Oregon State University;
Dr. Robert Golembiewski, Assistant Professor;
Tom Cook, Associate Professor;
Brian McDonald, Research Assistant;
January 12, 2009 (Updated 9/8/10)
The purpose of this trial was to evaluate a potassium salt formulation of Roundup as compared to IPA and diammonium salt formulations for control of cool season turfgrass species.
The trial was initiated at the Lewis-Brown Horticulture Farm in Corvallis, Oregon on August 5, 2008. The GPS coordinates for this site are N 44o 32’ 59.33” and W -123o 12’55.53”. The site consisted of a mix of annual bluegrass and bentgrass with small amounts of perennial ryegrass and tall fescue growing on soil. Two broadleaf weeds, white clover and yarrow, were present in small amounts.
The soil consisted of a silty clay loam with a pH near 6.0. Before the trial started, the site was irrigated every other day with an automated weather based system at 80% of ET using RainBird 5000 landscape heads. Irrigation was not applied the night after the treatments but was resumed thereafter. Nitrogen applications had previously been made when needed to keep the turf healthy but not excessively green. The site was mowed two times per week with a rotary mower with clippings returned.
The treatments were applied with a CO2 sprayer with a 5 foot boom spraying 2 gallons per 1,000 square feet at 30 psi using TeeJet 80015 flat fan nozzles.
Visual ratings of percent control were taken 3, 5, 7, 15, 24, and 36 days after treatment. Early ratings should be interpreted as percent injury as death had not occurred. The data for each rating date were subjected to analysis of variance (ANOVA) with differences between means determined by LSD at the five percent level.
The treatments applied were as follows:
|Trt #||Treatment||Salt||lbs ae
All products provided 100% control of annual bluegrass, bentgrass, and perennial ryegrass within 15 days after treatment (See percent control data for annual bluegrass and bentgrass in Tables 1 and 2). Some of the bentgrass recovered from crowns at 36 days after treatment (see Table 3).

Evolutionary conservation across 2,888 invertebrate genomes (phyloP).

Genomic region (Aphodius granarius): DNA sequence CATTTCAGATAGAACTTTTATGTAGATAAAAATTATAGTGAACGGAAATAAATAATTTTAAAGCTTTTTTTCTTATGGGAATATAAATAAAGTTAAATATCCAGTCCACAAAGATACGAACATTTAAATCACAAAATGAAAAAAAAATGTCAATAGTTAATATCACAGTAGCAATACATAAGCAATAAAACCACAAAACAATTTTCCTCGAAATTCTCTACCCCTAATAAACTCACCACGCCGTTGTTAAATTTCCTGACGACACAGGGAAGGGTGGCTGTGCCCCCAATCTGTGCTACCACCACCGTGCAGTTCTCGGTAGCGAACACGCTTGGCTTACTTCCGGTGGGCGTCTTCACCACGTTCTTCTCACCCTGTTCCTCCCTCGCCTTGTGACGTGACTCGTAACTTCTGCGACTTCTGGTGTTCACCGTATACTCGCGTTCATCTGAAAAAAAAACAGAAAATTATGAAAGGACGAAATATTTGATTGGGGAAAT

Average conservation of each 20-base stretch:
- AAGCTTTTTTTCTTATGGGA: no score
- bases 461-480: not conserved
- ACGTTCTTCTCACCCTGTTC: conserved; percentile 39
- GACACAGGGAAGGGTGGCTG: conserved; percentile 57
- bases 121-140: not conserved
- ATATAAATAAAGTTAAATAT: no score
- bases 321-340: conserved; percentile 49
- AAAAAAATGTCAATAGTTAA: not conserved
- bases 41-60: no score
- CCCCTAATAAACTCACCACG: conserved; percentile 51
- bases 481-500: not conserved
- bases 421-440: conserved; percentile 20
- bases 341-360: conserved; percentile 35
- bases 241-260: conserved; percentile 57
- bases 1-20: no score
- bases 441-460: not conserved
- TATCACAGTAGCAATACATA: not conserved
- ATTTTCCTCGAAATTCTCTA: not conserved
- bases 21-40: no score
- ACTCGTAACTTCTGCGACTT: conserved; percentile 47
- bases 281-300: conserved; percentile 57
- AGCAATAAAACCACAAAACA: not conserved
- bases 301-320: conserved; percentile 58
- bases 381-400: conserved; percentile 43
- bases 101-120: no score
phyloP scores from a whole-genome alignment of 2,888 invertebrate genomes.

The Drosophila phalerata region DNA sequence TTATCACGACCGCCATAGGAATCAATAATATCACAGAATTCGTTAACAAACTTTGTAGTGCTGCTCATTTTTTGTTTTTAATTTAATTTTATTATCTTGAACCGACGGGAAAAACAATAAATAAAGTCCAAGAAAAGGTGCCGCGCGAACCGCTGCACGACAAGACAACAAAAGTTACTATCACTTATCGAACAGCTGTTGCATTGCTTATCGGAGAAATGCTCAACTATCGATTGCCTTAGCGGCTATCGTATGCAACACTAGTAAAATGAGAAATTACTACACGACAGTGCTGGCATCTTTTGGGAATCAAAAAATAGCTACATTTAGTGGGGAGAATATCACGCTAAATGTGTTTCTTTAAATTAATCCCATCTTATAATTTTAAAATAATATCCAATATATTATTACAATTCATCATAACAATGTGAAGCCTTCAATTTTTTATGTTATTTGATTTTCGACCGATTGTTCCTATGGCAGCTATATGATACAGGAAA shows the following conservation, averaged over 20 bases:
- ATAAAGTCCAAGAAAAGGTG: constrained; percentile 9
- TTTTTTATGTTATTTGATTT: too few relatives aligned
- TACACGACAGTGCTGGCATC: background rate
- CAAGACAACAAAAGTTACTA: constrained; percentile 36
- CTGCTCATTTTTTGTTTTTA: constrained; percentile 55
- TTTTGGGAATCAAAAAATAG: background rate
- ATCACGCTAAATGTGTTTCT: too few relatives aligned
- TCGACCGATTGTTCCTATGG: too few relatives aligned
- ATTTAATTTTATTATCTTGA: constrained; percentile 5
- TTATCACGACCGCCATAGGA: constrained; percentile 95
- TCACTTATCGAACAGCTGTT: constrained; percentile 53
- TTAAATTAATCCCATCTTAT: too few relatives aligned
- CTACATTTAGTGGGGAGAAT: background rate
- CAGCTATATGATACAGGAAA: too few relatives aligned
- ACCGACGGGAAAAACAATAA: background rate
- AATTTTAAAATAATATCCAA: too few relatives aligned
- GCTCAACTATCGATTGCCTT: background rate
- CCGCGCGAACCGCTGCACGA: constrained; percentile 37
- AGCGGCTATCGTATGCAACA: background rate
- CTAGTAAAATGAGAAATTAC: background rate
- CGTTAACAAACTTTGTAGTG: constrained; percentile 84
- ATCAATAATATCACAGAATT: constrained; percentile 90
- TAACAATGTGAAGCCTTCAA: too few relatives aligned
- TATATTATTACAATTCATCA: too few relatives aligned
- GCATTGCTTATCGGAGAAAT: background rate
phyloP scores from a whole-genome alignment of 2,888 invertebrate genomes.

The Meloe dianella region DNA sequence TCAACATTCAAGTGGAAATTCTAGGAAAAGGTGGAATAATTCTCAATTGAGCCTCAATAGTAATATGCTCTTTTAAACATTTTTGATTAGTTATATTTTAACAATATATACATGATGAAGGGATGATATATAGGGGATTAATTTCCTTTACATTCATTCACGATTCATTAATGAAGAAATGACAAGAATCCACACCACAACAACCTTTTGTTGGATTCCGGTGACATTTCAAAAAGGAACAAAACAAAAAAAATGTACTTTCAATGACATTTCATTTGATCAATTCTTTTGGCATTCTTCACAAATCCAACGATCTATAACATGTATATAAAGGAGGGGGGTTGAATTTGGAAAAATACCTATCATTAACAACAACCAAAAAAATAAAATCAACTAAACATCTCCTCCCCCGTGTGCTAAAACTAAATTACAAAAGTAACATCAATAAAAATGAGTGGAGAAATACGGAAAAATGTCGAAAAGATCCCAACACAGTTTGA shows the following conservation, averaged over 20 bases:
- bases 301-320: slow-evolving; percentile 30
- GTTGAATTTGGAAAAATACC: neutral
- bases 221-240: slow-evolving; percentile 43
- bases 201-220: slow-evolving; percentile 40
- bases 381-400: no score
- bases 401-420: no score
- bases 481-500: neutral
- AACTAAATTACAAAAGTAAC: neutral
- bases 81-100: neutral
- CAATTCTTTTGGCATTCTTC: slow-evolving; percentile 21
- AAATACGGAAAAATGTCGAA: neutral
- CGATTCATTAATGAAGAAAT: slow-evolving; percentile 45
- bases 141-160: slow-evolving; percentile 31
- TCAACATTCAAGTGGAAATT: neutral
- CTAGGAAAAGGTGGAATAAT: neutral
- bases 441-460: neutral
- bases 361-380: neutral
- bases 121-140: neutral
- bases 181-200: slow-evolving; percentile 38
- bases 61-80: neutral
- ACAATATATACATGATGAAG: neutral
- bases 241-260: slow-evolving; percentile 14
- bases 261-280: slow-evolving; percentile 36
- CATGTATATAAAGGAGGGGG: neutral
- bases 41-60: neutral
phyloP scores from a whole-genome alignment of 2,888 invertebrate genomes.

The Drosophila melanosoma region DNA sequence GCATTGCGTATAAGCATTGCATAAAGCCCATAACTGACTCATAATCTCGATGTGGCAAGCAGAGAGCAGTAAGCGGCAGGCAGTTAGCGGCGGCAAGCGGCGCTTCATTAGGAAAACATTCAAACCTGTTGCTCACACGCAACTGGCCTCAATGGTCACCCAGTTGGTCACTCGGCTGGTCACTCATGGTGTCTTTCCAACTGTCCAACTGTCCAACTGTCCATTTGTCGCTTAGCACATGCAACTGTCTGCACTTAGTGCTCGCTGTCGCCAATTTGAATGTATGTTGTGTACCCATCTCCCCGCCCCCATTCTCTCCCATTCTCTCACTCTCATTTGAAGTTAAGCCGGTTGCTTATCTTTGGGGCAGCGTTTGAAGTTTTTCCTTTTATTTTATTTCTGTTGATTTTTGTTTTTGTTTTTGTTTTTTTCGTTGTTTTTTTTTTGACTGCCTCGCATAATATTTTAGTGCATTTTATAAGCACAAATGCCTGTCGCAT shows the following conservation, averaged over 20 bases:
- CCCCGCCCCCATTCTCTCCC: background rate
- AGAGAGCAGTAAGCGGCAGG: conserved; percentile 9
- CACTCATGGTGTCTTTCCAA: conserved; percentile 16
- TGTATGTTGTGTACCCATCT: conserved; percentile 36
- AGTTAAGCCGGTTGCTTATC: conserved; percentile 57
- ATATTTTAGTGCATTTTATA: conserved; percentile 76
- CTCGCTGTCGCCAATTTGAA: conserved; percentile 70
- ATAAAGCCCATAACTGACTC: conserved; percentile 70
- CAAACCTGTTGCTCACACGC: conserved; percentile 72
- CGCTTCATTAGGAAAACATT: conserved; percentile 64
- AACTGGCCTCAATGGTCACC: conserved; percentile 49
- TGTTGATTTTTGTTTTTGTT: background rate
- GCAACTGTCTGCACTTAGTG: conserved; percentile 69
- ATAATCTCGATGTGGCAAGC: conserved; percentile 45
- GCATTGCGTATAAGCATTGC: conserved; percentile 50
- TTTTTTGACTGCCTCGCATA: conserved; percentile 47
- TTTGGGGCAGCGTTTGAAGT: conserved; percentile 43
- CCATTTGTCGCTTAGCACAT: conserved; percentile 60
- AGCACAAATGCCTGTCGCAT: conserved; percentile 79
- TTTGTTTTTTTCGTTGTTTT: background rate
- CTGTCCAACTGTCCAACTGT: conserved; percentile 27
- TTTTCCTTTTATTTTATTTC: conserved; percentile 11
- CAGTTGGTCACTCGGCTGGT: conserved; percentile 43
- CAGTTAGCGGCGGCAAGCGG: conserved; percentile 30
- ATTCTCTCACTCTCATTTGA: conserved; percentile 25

The tall fescue was 99 percent dead at 24 days after treatment.
There were no statistical differences between the treatments.
Sensitivity to treatments by grass species from most to least was as follows: annual bluegrass, bentgrass, perennial ryegrass, and tall fescue. The bentgrass tended to be somewhat variable.
At 3 days after treatment, none of the bentgrass was injured and the injury to the annual bluegrass ranged from 17 to 25 percent.
At 5 days after treatment, 3 of the 4 treatments on annual bluegrass had 75 percent control and the bentgrass ranged from 25 to 47 percent control.
At 7 days after treatment, the bentgrass and annual bluegrass control were about equal.
The perennial ryegrass and tall fescue were not distributed evenly throughout the plots making it impossible to get good data for these species.
The two broadleaf weeds present, yarrow and white clover, were killed 24 and 36 days after treatment respectively but were only present in two plots. The yarrow was in a plot treated with Glypho1 (K Salt) and the white clover was in a plot treated with Glypho3 (di-ammonium salt).
|Percent Poa Annual Control|
|3 DAT||5 DAT||7 DAT||15 DAT|
|LSD @ .05||10||20.6||23.9||Na|
Note: Ratings for 24 and 36 DAT also had 100% control on all treatments.
|Percent Bentgrass Control|
|3 DAT||5 DAT||7 DAT||15 DAT|
|LSD @ .05||na||28.8||5.6||Na|
Note: Ratings for 24 DAT also had 100% control on all treatments.
|Trt #||Treatment||Rate Quarts/A||36 DAT|
|LSD @ .05||0.99%|
* Since untreated plots had no injury, by definition, they had no recovery.